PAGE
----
Wednesday featured equipment demonstrations on state land at a site adjacent to I-15 south of Beaver. Manufacturers sent an assortment of equipment to demonstrate state-of-the-art harvesting and processing methods. Regional representatives from Idaho, Nevada, California, and Arizona joined Utah in presenting information to the audience of students, contractors, and land managers, interspersed with live demonstrations.

             

               Figure 3. Attendees observe many different  kinds of equipment during the field days.

After a day in the sun, it was fun to retire to the pavilion on Main Street in Beaver to see the Dragon Wagon provide power for the Muddy Boots Band. There were other demonstrations of more user accessible woody biomass utilization gadgets, including the Biolite Stove. This is a small camp-stove, about the size of a quart bottle, that can not only cook your dinner using a small wood fire inside the device, but can also charge your cell phone at the same time. Using a thermoelectric generator, the stove makes electricity from the heat and boils water in just a few minutes.

Students from the progressive renewable energy classes at Milford High School attended the equipment demonstrations and also used their thermal imaging video camera to document the activities of the smaller biomass burners at the barbecue.

The third and final day of the field days featured the pinyon juniper Restoration Tour, led by retired USFS District Ranger Dayle Flanigan. These sites had received an assortment of treatments from chainsaw thinning projects, mastication and biomass removal and prescribed fire at different points in time. Participants were able to see firsthand how removing pinyon-juniper improved the range ground.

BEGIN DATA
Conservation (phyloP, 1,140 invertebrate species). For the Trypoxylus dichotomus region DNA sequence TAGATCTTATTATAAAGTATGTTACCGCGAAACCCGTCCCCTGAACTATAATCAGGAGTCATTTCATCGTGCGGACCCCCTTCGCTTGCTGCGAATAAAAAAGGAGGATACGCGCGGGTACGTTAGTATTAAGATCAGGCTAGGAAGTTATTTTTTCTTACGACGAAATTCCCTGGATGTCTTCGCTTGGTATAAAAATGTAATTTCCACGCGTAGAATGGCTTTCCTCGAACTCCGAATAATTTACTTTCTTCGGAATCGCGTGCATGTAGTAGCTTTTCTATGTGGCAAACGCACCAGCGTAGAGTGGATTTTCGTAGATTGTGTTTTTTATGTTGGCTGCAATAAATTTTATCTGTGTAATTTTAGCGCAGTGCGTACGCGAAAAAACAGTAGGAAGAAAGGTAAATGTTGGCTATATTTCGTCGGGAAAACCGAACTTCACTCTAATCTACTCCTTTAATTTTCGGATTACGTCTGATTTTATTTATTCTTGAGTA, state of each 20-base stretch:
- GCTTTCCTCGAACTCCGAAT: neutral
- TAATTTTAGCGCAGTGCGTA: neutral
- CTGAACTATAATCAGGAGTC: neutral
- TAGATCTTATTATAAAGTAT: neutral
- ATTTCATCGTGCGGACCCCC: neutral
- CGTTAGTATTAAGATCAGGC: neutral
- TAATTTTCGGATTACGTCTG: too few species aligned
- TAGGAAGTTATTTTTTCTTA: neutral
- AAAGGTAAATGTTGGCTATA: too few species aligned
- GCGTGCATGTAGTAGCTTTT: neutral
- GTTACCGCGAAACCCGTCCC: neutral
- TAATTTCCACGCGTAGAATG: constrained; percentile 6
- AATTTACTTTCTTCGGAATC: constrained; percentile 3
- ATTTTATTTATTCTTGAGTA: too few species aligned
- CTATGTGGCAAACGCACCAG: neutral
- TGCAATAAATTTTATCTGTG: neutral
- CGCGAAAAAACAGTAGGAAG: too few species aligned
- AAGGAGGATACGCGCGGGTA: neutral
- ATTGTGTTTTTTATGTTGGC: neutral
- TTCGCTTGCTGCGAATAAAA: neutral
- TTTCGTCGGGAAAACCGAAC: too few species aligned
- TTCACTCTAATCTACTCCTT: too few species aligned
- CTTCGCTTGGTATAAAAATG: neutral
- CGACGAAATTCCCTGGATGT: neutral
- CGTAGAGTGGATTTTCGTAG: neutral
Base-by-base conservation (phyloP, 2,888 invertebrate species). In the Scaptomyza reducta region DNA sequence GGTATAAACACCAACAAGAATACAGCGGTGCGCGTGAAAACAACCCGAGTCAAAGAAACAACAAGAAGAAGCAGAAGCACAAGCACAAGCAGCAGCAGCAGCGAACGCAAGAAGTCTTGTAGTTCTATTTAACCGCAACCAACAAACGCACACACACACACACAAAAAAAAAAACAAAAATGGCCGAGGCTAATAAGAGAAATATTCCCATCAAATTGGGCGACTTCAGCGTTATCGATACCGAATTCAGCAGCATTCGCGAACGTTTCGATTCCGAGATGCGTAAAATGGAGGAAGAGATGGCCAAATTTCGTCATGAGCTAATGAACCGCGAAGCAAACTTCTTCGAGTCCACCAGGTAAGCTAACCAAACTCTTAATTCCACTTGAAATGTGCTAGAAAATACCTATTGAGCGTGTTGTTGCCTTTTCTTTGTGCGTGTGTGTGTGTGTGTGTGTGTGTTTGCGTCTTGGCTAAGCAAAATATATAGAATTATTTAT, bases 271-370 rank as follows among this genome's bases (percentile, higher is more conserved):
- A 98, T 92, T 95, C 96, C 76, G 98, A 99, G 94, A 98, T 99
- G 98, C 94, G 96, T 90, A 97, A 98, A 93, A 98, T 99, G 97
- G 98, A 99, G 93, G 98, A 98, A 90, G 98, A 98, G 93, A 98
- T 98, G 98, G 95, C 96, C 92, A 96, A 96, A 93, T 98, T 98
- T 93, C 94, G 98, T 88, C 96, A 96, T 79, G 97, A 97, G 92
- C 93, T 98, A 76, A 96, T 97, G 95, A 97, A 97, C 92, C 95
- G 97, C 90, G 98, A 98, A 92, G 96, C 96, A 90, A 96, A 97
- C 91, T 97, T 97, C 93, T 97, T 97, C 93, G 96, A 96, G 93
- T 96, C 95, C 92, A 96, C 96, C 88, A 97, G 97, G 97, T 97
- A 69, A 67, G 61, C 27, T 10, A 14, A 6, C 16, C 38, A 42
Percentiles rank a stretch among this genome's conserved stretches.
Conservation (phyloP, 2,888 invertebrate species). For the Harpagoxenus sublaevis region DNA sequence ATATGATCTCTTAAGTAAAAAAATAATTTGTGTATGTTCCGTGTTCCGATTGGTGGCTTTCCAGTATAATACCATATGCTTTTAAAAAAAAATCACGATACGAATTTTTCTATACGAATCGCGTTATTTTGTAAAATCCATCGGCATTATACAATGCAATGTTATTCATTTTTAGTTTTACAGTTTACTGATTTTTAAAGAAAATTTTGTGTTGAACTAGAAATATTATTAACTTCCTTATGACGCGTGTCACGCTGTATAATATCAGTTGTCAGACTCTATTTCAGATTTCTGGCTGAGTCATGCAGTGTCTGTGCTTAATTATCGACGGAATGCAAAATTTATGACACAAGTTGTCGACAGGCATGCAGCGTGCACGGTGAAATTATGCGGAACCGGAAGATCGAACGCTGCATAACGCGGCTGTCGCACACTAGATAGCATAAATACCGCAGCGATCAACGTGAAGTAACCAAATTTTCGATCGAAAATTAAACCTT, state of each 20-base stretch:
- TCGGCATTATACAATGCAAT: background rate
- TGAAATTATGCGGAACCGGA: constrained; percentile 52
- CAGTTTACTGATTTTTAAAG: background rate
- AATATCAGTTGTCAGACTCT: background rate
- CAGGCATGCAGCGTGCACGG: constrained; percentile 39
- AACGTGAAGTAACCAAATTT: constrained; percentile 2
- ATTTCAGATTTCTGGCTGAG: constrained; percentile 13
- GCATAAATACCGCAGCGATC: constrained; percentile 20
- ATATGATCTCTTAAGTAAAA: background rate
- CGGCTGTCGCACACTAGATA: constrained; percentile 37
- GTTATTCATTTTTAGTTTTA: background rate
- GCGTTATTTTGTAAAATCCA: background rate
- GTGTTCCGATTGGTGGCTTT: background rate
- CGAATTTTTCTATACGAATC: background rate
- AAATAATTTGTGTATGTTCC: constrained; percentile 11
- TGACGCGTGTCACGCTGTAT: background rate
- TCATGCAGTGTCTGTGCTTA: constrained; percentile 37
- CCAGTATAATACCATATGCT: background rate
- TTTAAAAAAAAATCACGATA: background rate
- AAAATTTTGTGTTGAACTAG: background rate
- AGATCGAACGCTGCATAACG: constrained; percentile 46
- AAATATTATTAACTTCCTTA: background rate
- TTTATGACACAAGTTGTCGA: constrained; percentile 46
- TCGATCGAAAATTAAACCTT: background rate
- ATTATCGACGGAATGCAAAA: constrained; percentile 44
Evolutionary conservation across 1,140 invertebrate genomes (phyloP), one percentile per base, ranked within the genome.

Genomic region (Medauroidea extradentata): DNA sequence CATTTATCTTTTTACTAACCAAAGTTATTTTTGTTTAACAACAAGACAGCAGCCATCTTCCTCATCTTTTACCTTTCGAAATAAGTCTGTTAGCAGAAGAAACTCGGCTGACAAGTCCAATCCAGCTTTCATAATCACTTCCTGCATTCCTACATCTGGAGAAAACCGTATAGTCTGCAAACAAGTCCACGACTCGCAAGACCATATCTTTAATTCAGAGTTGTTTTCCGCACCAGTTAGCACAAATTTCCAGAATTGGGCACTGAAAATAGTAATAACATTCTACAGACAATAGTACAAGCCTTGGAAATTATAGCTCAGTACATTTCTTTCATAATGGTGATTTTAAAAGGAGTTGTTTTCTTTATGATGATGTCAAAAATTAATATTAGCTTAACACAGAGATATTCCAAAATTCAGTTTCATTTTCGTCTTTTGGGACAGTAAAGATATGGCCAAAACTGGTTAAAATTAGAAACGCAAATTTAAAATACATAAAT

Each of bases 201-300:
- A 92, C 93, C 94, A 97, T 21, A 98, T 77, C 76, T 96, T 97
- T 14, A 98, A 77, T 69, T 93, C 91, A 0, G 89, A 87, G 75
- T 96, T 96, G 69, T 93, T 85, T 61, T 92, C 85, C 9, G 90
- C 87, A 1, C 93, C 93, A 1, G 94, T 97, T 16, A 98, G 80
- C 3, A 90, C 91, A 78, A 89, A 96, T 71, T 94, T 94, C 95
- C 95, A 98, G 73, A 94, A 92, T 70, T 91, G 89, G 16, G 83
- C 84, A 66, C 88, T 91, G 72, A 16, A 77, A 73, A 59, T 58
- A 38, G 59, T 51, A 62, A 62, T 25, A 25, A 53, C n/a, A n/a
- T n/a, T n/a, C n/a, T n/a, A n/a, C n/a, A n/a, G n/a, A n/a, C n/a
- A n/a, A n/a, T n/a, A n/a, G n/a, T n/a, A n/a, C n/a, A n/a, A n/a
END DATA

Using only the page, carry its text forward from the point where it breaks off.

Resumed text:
Figure 4. These before and after pictures clearly portray the impact of pinyon/juniper thinning operations conducted in Beaver County.

Conclusion

Utah has nearly 10 million acres of pinyon-juniper. Where once pinyon and juniper trees were widely scattered across vast areas of grassland and sage brush steppe they now dominate the terrain and are spreading. Without more money being invested these overgrown acres will continue to densify and expand. Thinning of these stands has shown huge improvement for range, wildlife and livestock.

The three biomass field days brought people together from many different walks of life to view demonstrations of biomass harvesters and processing machines and see how they can be successfully used in small scale restoration efforts. It gave participants an opportunity to discuss ways to get bio-products to help pay for a portion of the restoration of pinyon-juniper stands in the Great Basin. It also was a great way to show how private business and government can join together to help solve problems for everyone.

References

Restoring the West (2011). Sustaining Forests, Woodlands, and Communities through Biomass Use. Proceedings, Logan, Utah.

McAvoy, Darren. (2012). Utah Forest News. Volume 16, Number 4. p. 1-2.

Tausch, R. (2011). Power Point - Society for Range Management rangelands.org/deserts/powerpoints. Rocky Mountain. Research Station, Reno,. NV.

Wiarda, Rose. (2011). Utah Forest News. Volume 15, Number 3. p. 1-3.

McAvoy, Darren. (2010). Utah Forest News. Volume 14, Number 4. p. 6-7.

Wilent, Steve. (2012). The Forestry Source. Volume 17, Number 11. p. 1, 6-7.